George Lucas Educational Foundation
Project-Based Learning

5 PBL Pitfalls to Avoid

Project-based learning is powerful but complex, so we have solutions to some common problems teachers may encounter.
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Great ideas can lose their allure when not implemented well. But that doesn’t make them bad ideas. Such is the case with project-based learning (PBL), a complex, powerful approach to teaching and learning that’s backed by extensive research.

In my work supporting PBL implementation in schools and districts, I sometimes run into teachers and administrators who have been turned off to PBL. Their message is generally something to the effect of, “Yes, we tried PBL, but it didn’t work for us.” When I ask about what soured their experience, the answer is usually related to one of several pitfalls of poor PBL implementation. Here are five common pitfalls and ideas on how to turn them into opportunities to strengthen PBL in classrooms.

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1. Lack of a Real-World Connection

Powerful PBL connects students with real-world learning around challenging questions. When PBL lacks the real-world connection, it can feel contrived and can lose the power to motivate students to engage in deeper learning.

Teachers can make real-world connections by investigating a local or global issue, connecting to students’ personal interests and concerns, simulating a professional product, or simulating a professional process to solve a real-world problem.

In working with teachers to design PBL, I often ask, “What do you want students to remember from this experience in 10 years?” This question helps us get to core ideas and powerful real-world connections.

2. Focusing on Products Over Process

PBL is about projects, right? Not exactly. While there is real value in students learning how to create and refine publicly presented learning products, at its core PBL is powerful because it’s an inquiry-driven learning process. If we think of the product as the destination, inquiry is the engine that powers the bus to get us there.

Engaging students in the process of inquiry involves guiding them to ask meaningful questions to investigate compelling real-world problems. Through this process, students build crucial problem-solving skills and learn how to generate creative solutions to complex problems. PBL is powerful because it teaches students not just content and product development but how to learn through inquiry.

3. Not Planning Learning Around Targeted Standards and Skills

When I hear that a school is not getting strong student outcomes through PBL, I sometimes find there hasn’t been a process to design PBL around targeted standards and skills. This is not to say there isn’t value in open-ended approaches to PBL like Genius Hour. Allowing students to identify their own problem to tackle and to design their investigation can be extremely powerful.

But for most classroom teachers, the reality is that PBL must address the stipulated content standards. A simple solution can be to start with the end in mind during the planning process. Whether a teacher is tackling a single content area or designing an interdisciplinary unit, a discussion of standards and how they can be connected to real-world learning opportunities is a powerful place to begin PBL planning.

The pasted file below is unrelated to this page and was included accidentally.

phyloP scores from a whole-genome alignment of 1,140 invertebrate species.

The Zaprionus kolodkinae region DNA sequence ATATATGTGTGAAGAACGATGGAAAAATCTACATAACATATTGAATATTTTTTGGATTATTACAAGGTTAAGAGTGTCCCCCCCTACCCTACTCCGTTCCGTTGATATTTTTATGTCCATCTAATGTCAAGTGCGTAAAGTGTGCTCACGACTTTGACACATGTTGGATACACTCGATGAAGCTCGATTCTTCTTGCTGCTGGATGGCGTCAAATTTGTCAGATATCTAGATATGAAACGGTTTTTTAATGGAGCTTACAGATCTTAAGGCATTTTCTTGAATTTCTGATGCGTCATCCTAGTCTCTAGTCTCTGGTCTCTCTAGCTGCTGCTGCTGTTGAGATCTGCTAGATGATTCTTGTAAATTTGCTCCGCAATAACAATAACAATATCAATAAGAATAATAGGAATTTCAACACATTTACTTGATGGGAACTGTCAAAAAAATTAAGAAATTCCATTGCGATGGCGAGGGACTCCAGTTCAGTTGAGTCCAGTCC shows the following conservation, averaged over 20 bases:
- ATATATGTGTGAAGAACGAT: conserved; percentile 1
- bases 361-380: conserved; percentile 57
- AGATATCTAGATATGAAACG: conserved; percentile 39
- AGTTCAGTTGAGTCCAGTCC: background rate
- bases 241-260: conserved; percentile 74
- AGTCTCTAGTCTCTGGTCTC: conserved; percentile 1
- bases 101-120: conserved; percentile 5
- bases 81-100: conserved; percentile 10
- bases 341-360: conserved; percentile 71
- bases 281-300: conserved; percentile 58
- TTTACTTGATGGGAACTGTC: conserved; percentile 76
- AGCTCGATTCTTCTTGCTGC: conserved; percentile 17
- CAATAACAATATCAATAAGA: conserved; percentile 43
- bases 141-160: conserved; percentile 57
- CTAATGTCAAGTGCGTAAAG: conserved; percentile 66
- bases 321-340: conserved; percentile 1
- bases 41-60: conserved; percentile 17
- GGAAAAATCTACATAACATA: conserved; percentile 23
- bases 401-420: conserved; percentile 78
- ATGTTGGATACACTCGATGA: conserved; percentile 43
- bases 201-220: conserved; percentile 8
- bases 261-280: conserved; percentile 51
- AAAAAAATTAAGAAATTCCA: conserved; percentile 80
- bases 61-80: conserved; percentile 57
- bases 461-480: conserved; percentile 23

This should be followed by identifying how students will demonstrate mastery of targeted knowledge and skills at specified points during the learning process, product development, and culminating project presentations.

4. Assessing Individual Learning Through Group Work

In my early years of implementing PBL in the classroom, I often fell into the trap of trying to assess individual learning through group products, a virtually impossible task. While assessment of final products is important, it’s critical to plan both formative and summative assessment of individual learning throughout the course of a PBL unit.

Formative assessment is especially important so that you can help students identify and address gaps in learning throughout the unit. I’m a big fan of self- and peer-assessment strategies since they build learner agency. Andrew Miller has assembled a helpful guide to resources and ideas for assessing PBL.

5. Neglecting to Build a Collaborative Classroom Culture

Culture in a PBL classroom looks, feels, and sounds different from that in most traditional classrooms. In a PBL classroom, students are taking ownership of their learning. They are collaborating with peers and adults on meaningful work, often as part of a team. This idea of belonging is powerful, and research shows it can increase engagement and close achievement gaps.

If students haven’t been involved in this type of team-focused environment in the past, however, it can create real challenges for them and for overall classroom management. An intentional approach to building a collaborative classroom can be critical to successful implementation of PBL. Strategies include having students do mini-challenges (like the marshmallow challenge) to reflect on how successful teams work, and giving students a voice in creating classroom norms. Erin Starkey offers additional strategies about building a collaborative classroom culture.

One of the most rewarding aspects of well-implemented PBL is seeing students thrive as independent and engaged learners. By proactively addressing PBL pitfalls before they arise, teachers and administrators can launch powerful experiences that lead to strong student outcomes and that grow students as lifelong learners.